Editorial: Like termites! Deficit spending gnaws at the federal budget

Here’s a fresh entry in the file of misleading half-truths from politicians who surely know better: Treasury Secretary Janet Yellen recently touted how the Biden administration is on track to cut the federal budget deficit by $1.5 trillion this year.

Yellen is an economist with a Ph.D. and the former chair of the U.S. Federal Reserve and Council of Economic Advisers. Yet she left unsaid the other half of the equation: The deficit is indeed plunging this year, but only because the COVID-19 relief spending that sent it soaring in the previous two years is expiring.


More importantly, and also unsaid by Yellen, the long-term outlook for the deficit remains dire.

Without a drastic change in direction, the deficit will soar to the point that it enfeebles the country and hamstrings future generations.


That unfortunate truth can be downloaded in black-and-white from the Congressional Budget Office. Every year, this nonpartisan agency projects the deficit and other key budget indicators, based on current laws governing taxing and spending.

No surprise, the news from CBO is horrifying.

If Congress keeps going the way it has been for the next 30 years, the U.S. will be severely limited in its ability to respond to crises, defend itself and otherwise keep its financial commitments.

For decades now, the government has spent more money than it takes in. Except for brief interludes when it reports a temporary surplus, deficit spending has been the rule, and it’s getting worse.

In the coming 30 years, the U.S. is on track to overspend at roughly double the pace of the past half-century, the CBO reports.

Just like a household, the government goes deeper into debt when it overspends year after year, and the amount borrowed in relation to economic output is also expected to nearly double over that 30-year period the CBO examined. To service its debt, the government will be obliged to pay more and more in interest payments, much of it to foreign investors such as China, which leaves less for other priorities.

The late Charles Schultze, economist at the Brookings Institution and Jimmy Carter’s Chief White House domestic policy adviser, used to compare deficit spending to termites eating away at the woodwork. Someday, the homeowner who ignores the termites will step out on the porch and fall rightthrough. Businessman Ken Griffin made a similar point in an interview published in the Tribune’s opinion section this week.

It’s depressing to think that those in positions of authority who know better are doing nothing to stop the termites.


If you’re from Illinois, this termite analogy probably sounds familiar. Illinois’ public pension systems are on a similarly unsustainable track. Unlike the federal government, Illinois can’t print money and it has less capacity to borrow, so the reckoning will come sooner — and it will surely come, unless those in power change course.

At the national level, Democrats have made no secret of their willingness to tax and overspend, and the GOP’s record is nearly as bad.

During the Obama administration, deficit hawks such as former House Speaker Paul Ryan, R-Wis., warned, accurately, about the trillions of dollars that America doesn’t have — but spends anyway — on entitlements. He stuck his neck out to propose budget solutions, including a revamp of Medicare that would use a voucher system to provide subsidies for seniors to obtain private insurance. Instead, the U.S. got Obamacare, and the overspending kept on piling up.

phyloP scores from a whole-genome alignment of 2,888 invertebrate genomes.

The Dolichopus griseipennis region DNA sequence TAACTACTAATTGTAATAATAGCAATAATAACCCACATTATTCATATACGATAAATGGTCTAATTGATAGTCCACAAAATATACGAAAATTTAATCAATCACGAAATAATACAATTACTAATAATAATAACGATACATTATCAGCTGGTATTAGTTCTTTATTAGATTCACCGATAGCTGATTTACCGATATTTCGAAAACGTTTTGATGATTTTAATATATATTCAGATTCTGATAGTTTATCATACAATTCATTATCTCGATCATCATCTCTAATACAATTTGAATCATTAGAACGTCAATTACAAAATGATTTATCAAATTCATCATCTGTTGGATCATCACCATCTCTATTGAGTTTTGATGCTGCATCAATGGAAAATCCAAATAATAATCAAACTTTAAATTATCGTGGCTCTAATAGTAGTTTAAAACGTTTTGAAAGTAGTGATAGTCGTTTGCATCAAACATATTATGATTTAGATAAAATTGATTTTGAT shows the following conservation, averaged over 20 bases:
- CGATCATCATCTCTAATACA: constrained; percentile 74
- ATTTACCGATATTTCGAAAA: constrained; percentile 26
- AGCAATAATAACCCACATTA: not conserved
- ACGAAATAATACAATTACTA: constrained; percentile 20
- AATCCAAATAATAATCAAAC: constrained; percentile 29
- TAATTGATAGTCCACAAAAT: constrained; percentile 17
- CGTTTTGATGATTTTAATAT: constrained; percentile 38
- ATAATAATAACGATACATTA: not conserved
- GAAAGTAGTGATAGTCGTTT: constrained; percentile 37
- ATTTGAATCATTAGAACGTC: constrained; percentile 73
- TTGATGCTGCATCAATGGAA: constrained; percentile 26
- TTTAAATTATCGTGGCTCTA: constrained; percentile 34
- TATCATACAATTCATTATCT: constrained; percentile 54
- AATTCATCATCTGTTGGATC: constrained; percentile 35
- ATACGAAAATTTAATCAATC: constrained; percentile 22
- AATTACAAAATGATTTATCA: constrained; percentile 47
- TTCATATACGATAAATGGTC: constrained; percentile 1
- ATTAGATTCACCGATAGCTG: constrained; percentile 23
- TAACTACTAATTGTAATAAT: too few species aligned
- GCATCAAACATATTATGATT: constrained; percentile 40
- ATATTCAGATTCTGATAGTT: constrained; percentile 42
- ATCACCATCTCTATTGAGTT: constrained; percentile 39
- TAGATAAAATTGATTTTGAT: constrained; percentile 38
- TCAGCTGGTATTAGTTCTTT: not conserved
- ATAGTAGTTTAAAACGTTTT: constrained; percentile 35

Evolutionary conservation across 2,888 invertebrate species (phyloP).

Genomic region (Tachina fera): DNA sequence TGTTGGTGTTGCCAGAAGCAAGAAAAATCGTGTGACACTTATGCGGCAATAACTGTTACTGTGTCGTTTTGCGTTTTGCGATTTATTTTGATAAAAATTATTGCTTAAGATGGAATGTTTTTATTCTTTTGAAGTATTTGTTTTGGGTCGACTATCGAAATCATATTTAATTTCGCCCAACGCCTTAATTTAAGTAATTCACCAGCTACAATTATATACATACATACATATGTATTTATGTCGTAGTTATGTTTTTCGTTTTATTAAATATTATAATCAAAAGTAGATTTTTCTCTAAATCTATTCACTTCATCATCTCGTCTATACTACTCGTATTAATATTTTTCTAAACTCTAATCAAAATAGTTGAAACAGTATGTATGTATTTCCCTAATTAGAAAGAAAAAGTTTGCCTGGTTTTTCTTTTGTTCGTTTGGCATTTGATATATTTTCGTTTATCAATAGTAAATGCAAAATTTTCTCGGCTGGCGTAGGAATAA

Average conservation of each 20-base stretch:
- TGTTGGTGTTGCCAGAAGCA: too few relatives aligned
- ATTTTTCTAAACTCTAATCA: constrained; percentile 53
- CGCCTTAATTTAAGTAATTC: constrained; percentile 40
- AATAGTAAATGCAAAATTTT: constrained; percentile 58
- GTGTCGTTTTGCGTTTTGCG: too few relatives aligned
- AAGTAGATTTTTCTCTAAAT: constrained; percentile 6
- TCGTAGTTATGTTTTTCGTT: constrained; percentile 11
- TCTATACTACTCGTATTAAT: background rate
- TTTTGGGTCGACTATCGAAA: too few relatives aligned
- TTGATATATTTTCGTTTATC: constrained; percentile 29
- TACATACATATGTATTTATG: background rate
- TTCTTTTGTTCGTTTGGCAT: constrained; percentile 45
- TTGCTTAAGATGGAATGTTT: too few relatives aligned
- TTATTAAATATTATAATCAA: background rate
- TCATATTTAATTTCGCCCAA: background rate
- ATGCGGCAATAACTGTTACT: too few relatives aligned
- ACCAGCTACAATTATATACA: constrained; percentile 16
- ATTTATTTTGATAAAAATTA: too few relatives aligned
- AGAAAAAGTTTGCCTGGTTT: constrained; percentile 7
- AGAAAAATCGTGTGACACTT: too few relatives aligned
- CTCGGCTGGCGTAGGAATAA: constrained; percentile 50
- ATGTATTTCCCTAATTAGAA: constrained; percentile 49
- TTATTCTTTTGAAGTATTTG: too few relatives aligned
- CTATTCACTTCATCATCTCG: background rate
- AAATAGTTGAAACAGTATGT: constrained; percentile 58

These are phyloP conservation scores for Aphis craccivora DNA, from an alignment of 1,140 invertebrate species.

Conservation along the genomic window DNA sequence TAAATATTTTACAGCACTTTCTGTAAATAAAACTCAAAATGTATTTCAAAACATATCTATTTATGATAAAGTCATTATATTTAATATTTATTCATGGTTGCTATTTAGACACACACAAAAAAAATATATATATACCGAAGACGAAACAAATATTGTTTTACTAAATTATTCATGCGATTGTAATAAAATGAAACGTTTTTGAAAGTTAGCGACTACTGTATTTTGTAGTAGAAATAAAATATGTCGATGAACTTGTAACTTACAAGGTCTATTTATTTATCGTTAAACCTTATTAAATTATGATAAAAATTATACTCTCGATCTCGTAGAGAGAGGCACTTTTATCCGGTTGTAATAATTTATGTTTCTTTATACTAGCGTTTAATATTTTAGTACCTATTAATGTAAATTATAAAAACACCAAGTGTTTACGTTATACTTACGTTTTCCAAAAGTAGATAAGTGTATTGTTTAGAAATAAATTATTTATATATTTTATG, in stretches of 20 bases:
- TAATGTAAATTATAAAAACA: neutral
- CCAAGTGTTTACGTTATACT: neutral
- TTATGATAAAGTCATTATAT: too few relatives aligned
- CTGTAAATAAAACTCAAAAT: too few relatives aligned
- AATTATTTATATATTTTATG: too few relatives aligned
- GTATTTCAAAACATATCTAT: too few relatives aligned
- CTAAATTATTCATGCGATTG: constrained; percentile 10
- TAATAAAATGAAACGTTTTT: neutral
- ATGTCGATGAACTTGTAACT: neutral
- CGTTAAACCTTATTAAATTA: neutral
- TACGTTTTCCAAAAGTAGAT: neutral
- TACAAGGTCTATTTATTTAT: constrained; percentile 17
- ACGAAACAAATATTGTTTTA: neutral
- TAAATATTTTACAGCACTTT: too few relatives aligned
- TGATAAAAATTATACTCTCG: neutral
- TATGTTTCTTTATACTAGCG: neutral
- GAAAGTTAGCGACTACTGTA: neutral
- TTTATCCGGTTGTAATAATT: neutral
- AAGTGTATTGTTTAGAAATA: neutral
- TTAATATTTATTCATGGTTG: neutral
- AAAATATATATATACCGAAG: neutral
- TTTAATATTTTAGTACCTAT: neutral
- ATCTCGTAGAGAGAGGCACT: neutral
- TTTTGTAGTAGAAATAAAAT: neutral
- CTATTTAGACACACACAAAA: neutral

We understand that politicians live to make lofty promises and pay off donors and constituents. Few want to be associated with responsible budget-cutting proposals that would tick off some people. And they especially don’t want to touch the “third rail” of Medicare and Social Security.

In the end, Ryan was unable to sway his party to do the responsible thing. Deficit hawks gave way to former President Donald Trump, who (like other modern GOP presidents) presided over a massive increase in deficit spending.

Who is today’s principled minder of the budget? It’s a commentary on the sad state of both parties that the most prominent pol speaking out about what needs to be done is Ron Johnson, best known for making loony statements.


The GOP senator from Wisconsin has shamefully pushed vaccine and election misinformation. He has little credibility, and no one is following his lead, but at least he raised a critical issue.

In an interview this month, Johnson suggested that Social Security and Medicare be eliminated as federal entitlement programs and instead become classified as discretionary spending, which would subject the programs to congressional approval on an annual basis. Hell will freeze over before that happens, but Johnson is right that those programs, representing a huge part of federal spending, are on autopilot into the stratosphere.

After the predictable political fallout rained down, a spokeswoman for Johnson explained his point better than he had: “Without fiscal discipline and oversight typically found with discretionary spending, Congress has allowed the guaranteed benefits for programs like Social Security and Medicare to be threatened.”

That’s exactly right, and shame on those too cowardly to fight back against the red ink before it’s too late.

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